Vermouth and Volante

Monday saw me making my way to New Cross Hospital for the first of this week’s appointments. Armed with my appointment letter and a bottle of human pop I waited in the reception queue to be called.”Michael Gormley” called the health care assistant. I got up and walked over to her and she said: “you’re looking well this morning”, so I started to limp. I limped down the corridor to Dr. M’s clinic and took a seat, holding out my bottle of “Pop”. HCA :”I know it says we need it on your letter, but it is a standard letter and we don’t actually need it, but thank you for making the effort”. Where to put it now….. in my pocket it went with a prayer that the lid might be tight.Dr. M introduced himself as one of Dr. B’s team…..AAAAAAH….NOW I know why I’m here…… the Gastro-intestinal man has asked Dr.M to consult with me. What a pleasant man Dr.M is, explaining why I needed to see him. I had complained that I have a regular urgency that makes me run back home from bus stops, turn the car around and rush back home mid journey and to trek the landing in the middle of

The Last Week of Summer… and a rant

Back to school for The Girl next week.We have her brother and His Girl staying with us for a few more days before they go back to their University town for Year Two.The Boy has fond memories of bonfires at the treehouse, so the other night he pitched the tent and he and His Girl spent the night up at “the Rough Grazing”.Sausages were cooked. A guitar was played. They chilled out. By 5am they were so chilled by the rain that they came back to he house to thaw out!FL has asked me to say thank you, on his behalf, to everyone who has commented on the latest Health Update.”Thank You!”It hasn’t sunk in. He received the news with the same incredulity that my daughter greeted her Credit for Standard Grade maths! (Woo hoo!)He can’t accept that he can be improving if he still feels so exhausted all the time.

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Hospital Update: Hold On To Your Hat


Appointment time: 10.30am

Seen by Doctor: 12.30pm

Given Zometa Infusion: 1.20pm

Drugs delivered from pharmacy: 3.20pm

Displacement activities:

Knitted cuff of Betty Jean sleeve 2

Finished “The Distance Between Us” by Maggie O’Farrell (it’s OK, but not as good as “The Hand That First Held Mine)”

Embroidered Dream Garden cushion top

FL read… and read… and read.

We saw The Big Female Cheese, which always feels like such a relief and just doesn’t happen often enough. I trust this lady. She can be a bit, um, assertive at times, but I suppose that is why she is such a Big Cheese.

So she asked FL all the questions that ought to be asked about how he has been feeling (makes a change, eh?!) and explained that he would be prescribed Revlimid again, and for the foreseeable future, because of the continuing improvement in his Myeloma.

Hang on a minute – what did she just say?

“Continuing improvement”.

We may have stared at her in disbelief. I may have developed a cut-glass clipped English accent as I asked her to tell me exactly what FL’s Kappa score was, because we had understood that his condition was getting worse and not better…? She fixed me with a very serious gaze and asked what number I had been watching. “His Kappa score, and we were told it was rising.”

Ah – but was it his “derived Kappa score”? Doctor, I have no idea. I asked your colleague for his Kappa Score and she told me a number and that it was higher than the previous month’s number, which was a Bad Thing.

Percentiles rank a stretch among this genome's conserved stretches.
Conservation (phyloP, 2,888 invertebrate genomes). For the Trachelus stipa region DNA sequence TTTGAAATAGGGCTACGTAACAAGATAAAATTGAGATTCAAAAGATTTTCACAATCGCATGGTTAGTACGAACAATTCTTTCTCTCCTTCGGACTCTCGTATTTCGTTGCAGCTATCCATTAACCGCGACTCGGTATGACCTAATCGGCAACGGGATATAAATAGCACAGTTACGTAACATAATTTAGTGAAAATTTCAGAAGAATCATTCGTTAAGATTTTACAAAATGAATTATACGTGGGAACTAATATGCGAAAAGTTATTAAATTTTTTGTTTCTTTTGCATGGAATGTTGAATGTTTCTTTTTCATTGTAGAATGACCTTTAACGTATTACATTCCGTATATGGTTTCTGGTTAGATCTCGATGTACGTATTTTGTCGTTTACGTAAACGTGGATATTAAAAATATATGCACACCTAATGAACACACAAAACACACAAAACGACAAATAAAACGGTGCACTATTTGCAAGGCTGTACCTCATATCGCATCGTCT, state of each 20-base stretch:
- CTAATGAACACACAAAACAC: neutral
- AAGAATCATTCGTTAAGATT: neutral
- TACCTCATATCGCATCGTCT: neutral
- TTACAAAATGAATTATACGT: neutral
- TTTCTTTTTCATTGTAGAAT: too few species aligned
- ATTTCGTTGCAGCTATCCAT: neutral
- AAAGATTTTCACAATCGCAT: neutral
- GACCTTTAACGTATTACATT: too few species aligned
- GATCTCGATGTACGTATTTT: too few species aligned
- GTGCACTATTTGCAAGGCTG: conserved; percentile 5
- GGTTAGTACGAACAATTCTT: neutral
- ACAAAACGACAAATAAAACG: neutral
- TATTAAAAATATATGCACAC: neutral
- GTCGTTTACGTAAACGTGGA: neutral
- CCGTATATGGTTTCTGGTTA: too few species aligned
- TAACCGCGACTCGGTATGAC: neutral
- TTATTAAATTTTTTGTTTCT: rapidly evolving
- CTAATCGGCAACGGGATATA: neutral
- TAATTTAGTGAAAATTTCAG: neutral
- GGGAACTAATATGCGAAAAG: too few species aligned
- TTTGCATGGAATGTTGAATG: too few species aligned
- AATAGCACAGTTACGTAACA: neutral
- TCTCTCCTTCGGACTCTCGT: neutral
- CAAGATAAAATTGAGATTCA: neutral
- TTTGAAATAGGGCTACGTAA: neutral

And here is what The Big Female Cheese said: “Ah well, I and many of my colleagues prefer to use the “derived Kappa score” as an indicator of progression, because it is much more accurate. In this case, FL’s latest derived score is 251.4 which is considerably lower than the 495.7 of February, and he is therefore improving.”

She then went on to say that “some patients stay on Revlimid for two years with no problems”, which is the nearest thing we have ever heard to positive talk from any of these Doctors in, oh, at least two years. She didn’t say “You have just won the lottery and everything is going to be fine” but she DID say “There is no need to send FL’s blood to Birmingham”. Which kind of suggests she thinks we have turned a corner, I think? Does it? Oh who knows!

And his haemoglobin is “the best it has been for a long time” at 114.

So we are … relieved? Confused? And extremely angry about the misinterpretation of the numbers by her junior colleague last month and the month before. We have spent the last two months telling friends and family that things are going downhill, and that maybe by Christmas FL would be in serious Myeloma trouble. Which is NOT a fact. It is not even a rumour.

Today, we were offered a feedback form by the Receptionist. We filled it in. We did not mince our words on the need to supervise Junior Doctors and ensure that they check with senior colleagues if they aren’t sure about the answer to a question.

Because this is somebody’s life they are making guesses about, and the emotional effect has been significant. FL has been “taking it easy” for the last two months in the belief that he was on the way out. He has only golfed twice in the past month and he has spent most of his days asleep and most of his nights awake. He was completely convinced that today he would be told he couldn’t have any more Revlimid because he was too ill. So, this is going to take some getting used to.

8pm Tuesday evening: where is he now? At the pub with his pals. Do you blame him?!

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Post about new “Blood” study from Margaret’s blog

I wanted to share this link with my readers, because it’s an important discussion about cure vs control and other aspects of myeloma treatment or management. Please read it and let me know what you think.  I’ve long thought I probably should have held off on treatment for as long as possible, and my Read More →

In remission atm

Hi, just a quick note to say the meds have put me into remission now – about 3 months now. Hoping it will last! I still have to keep taking the pills, but we are experimenting with cutting the steroids which give me grief. I will write more soon to maybe say more on how the treatment is going, for the benefit of other myeloma patients. Hope you all have a good summer!